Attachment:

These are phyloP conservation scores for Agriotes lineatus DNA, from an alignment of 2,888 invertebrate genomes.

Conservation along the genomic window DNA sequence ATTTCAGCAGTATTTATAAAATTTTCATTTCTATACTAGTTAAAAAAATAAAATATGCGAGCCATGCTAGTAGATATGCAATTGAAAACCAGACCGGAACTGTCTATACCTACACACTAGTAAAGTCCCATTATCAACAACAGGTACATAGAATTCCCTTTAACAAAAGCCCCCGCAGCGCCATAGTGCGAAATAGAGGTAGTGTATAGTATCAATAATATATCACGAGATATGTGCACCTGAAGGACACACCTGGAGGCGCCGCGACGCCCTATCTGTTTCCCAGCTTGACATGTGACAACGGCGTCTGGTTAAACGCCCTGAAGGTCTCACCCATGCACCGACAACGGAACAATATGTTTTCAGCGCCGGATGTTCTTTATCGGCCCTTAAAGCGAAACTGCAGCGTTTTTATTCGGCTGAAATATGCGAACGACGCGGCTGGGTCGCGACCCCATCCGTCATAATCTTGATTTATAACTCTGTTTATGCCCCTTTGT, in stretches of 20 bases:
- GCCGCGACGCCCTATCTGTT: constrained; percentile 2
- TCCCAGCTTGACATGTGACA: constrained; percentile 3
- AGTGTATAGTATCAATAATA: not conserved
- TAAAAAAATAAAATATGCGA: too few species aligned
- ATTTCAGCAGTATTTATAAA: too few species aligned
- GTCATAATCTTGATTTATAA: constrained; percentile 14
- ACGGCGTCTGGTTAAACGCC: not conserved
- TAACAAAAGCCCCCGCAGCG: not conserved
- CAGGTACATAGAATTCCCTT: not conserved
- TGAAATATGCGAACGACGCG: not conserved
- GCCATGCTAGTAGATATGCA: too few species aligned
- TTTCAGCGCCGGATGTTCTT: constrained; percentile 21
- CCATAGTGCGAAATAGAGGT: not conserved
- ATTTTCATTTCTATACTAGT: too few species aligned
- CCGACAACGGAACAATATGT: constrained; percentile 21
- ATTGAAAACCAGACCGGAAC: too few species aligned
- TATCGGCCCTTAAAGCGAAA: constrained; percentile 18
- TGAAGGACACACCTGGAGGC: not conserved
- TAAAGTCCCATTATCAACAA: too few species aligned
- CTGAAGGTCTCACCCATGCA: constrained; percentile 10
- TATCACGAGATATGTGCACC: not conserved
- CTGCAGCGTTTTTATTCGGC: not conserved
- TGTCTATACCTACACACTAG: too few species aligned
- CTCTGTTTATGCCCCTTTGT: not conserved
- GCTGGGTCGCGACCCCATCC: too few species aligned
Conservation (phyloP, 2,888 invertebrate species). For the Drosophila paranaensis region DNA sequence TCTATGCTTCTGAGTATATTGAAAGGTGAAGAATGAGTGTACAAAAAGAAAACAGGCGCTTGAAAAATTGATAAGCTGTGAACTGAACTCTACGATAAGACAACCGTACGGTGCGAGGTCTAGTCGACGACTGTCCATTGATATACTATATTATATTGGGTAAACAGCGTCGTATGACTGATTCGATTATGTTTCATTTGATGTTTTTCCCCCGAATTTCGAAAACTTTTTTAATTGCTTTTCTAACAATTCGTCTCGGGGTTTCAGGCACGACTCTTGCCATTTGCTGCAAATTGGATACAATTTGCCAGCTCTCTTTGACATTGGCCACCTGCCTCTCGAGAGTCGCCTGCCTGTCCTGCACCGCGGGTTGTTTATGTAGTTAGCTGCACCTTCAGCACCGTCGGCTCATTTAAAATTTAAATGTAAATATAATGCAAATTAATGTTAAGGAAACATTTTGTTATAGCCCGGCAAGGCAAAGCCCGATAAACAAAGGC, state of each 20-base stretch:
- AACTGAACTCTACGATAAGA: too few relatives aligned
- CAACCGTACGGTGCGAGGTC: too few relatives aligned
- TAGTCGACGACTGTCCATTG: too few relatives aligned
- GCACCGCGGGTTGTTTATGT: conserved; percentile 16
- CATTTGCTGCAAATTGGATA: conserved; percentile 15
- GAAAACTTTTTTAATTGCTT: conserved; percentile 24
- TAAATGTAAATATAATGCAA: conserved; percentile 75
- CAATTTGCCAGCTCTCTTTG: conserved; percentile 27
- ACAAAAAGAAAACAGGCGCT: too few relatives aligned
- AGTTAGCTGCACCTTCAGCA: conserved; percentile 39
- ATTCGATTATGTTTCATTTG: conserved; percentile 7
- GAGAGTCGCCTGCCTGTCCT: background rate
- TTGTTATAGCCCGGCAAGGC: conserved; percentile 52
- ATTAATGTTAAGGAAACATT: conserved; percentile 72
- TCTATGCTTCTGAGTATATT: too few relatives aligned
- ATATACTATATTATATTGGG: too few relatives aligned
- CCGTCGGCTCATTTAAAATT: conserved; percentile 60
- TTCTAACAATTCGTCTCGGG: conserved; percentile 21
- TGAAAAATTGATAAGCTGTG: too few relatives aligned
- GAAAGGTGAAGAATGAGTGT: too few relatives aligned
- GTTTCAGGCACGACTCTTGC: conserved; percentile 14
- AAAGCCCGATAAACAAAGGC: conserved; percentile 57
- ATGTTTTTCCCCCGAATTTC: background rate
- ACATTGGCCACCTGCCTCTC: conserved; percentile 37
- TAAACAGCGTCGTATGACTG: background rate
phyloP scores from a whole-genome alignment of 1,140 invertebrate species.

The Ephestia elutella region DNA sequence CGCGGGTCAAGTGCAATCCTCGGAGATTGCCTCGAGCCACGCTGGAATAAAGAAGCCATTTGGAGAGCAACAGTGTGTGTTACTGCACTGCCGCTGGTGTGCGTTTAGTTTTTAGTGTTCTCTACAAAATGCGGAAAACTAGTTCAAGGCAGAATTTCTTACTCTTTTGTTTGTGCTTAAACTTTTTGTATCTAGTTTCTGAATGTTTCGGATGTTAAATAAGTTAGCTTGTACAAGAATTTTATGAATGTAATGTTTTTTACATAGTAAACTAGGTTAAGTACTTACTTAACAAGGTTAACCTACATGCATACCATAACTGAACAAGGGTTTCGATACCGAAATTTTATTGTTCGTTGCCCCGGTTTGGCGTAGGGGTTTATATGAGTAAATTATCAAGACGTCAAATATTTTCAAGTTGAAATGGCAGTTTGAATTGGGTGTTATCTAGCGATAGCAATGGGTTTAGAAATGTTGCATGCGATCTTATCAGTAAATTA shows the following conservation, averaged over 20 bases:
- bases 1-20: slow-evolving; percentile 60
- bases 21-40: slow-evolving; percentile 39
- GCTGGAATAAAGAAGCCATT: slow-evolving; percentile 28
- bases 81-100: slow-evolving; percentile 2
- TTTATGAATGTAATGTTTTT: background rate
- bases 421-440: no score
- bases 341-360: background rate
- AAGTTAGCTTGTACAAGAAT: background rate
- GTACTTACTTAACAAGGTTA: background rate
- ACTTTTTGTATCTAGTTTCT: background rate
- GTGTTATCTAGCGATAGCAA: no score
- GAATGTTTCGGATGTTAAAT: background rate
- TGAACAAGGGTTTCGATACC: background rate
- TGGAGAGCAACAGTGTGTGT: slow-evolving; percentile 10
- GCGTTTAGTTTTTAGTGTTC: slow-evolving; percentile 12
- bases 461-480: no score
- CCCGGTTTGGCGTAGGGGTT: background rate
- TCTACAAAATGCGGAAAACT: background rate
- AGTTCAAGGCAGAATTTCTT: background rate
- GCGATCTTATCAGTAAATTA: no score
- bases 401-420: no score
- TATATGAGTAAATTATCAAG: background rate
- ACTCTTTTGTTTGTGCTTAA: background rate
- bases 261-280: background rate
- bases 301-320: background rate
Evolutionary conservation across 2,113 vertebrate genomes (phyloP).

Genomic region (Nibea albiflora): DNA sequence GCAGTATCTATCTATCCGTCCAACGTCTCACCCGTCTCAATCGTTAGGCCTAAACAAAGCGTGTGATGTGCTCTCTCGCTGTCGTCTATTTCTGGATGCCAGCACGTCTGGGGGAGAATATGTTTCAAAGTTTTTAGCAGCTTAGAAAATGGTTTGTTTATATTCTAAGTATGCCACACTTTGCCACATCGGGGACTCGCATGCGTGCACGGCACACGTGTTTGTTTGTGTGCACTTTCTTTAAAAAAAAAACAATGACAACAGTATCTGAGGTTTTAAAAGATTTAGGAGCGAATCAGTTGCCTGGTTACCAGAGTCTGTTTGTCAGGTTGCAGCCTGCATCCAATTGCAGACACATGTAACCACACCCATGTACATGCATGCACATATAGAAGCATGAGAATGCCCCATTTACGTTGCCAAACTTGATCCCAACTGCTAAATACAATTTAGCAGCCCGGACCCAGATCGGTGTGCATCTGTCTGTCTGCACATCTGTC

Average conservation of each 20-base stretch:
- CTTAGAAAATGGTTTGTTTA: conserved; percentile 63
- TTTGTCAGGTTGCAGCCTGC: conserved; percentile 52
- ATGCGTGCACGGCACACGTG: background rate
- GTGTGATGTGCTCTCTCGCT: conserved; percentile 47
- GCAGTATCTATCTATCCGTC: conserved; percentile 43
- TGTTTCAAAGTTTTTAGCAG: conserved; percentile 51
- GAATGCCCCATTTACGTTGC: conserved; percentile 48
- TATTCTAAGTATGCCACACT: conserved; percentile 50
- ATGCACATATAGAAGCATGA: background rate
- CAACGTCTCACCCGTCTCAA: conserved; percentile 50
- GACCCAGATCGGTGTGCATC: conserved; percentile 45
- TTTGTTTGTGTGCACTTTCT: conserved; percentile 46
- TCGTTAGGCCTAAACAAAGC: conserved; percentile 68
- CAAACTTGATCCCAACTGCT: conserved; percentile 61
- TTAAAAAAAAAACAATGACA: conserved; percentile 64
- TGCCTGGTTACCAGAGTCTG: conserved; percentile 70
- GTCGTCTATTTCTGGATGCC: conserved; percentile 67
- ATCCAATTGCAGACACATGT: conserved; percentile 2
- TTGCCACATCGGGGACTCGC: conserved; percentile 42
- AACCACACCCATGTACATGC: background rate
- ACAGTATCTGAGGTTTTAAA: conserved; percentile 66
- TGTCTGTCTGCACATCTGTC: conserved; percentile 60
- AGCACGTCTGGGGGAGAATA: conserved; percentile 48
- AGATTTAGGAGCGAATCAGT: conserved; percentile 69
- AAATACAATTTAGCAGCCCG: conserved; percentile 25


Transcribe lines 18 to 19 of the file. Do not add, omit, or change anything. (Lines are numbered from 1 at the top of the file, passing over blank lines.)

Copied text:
- ATTGAAAACCAGACCGGAAC: too few species aligned
- TATCGGCCCTTAAAGCGAAA: constrained; percentile 18